Edwards+Johann: Rebels, Knights and Other Tomorrows
Combining vividly imagined photographs with sculptural elements, Christchurch-based collaborative duo Edwards+Johann present an enigmatic and playful installation laced with tension and possibility.
Daniel Crooks: Seek Stillness in Movement
Hectic city scenes transformed into contemplative meditations of extraordinary beauty.
The idea of peppering the vestigial city centre with portraits from the collection became part of the Gallery's tenth birthday POPULATE! programme, intended to remind all of us that the collection is, indeed, still here and in good shape.
Burster Flipper Wobbler Dripper Spinner Stacker Shaker Maker
A family-focused exhibition powered by the excitement of seeing ordinary things transformed in unexpected ways.
It's where we live: the encrusted surface of a molten planet, rotating on its own axis, circling round the star that gives our daylight. Geographically, it's a mapped-out city at the edge of a plain, bordered by sea and rising, broken geological features. Zooming in further, it's a neighbourhood, a street, a shelter – all things existing at first as outlines, drawings, plans. And it's a body: portable abode of mind, spirit, psyche (however we choose to view these things); the breathing physical location of unique identity and passage.
Six artists use line to investigate space and structure in unexpected ways.
New Zealand Illustrated: Pictorial Books from the Victorian Age
A selection of lavishly illustrated books from the Victorian era relating to New Zealand landscape, Māori culture, colonial enterprise and our unique flora, fauna and birdlife.
The endless newscape: Barry Cleavin’s inkjet prints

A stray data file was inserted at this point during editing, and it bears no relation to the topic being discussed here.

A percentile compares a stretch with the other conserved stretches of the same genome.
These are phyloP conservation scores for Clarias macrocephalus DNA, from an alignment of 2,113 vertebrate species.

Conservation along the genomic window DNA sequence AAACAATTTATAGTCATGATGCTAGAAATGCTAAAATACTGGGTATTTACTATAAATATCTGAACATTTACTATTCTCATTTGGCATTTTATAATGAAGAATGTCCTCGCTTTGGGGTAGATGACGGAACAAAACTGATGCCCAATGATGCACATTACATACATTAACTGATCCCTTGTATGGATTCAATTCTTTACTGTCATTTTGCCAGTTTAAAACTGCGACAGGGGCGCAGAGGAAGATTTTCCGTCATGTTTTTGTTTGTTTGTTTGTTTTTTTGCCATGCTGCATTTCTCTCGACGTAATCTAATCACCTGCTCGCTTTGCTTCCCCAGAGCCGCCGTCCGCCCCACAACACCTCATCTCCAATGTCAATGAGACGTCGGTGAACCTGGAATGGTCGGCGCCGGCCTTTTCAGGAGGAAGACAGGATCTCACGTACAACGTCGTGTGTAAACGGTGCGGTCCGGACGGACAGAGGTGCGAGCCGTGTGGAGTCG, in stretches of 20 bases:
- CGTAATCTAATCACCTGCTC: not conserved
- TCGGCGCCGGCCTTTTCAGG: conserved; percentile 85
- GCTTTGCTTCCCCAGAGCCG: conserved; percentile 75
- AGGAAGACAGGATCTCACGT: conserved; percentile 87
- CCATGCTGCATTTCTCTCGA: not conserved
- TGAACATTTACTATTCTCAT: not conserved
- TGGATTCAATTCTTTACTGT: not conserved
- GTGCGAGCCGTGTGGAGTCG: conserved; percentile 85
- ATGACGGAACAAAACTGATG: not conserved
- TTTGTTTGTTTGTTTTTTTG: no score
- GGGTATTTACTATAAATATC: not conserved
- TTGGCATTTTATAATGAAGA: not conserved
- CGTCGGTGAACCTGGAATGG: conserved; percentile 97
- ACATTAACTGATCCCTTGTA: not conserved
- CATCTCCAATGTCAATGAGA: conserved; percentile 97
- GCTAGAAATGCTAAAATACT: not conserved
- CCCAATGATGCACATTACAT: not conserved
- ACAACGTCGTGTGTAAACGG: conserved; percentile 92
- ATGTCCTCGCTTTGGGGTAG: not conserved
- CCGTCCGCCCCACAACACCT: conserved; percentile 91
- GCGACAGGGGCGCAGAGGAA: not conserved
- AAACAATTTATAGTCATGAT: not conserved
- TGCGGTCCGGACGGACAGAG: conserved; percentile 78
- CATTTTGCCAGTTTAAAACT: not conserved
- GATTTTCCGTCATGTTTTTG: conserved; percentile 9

Barry Cleavin is often, rightfully, referred to as a 'master printer' – a maestro of intaglio printing techniques including the complex tonal subtleties of aquatint, soft- and hard-ground etching and the creation of 'linear tension'. Mastering these complex techniques to achieve a command over the etching processes has required patience and fortitude over a career spanning some forty-seven years.
Yvonne Todd: The Wall of Man
A succinct ad placed in the classifieds of the North Shore Times in March 2009 attracted some forty applicants. Respondents were shown a photographic portrait of an unnamed executive, and directed towards ervon.com – artist Yvonne Todd's website – to decide whether or not they wanted to be photographed. Some still did. The unfolding story might not have been exactly what they'd expected, but all who agreed understood it would be something different. Next came the eliminations: sixteen men were chosen to be photographed; twelve made it to the final cut. The resulting images were printed at varying sizes and titled: International Sales Director, Retired Urologist, Family Doctor, Senior Executive, Hospital Director, Company Founder, Sales Executive, Chief Financial Officer, Image Consultant, Independent Manufacturing Director, Publisher, Agrichemical Spokesman. This is The Wall of Man.
Bodytok Quintet: The Human Instrument Archive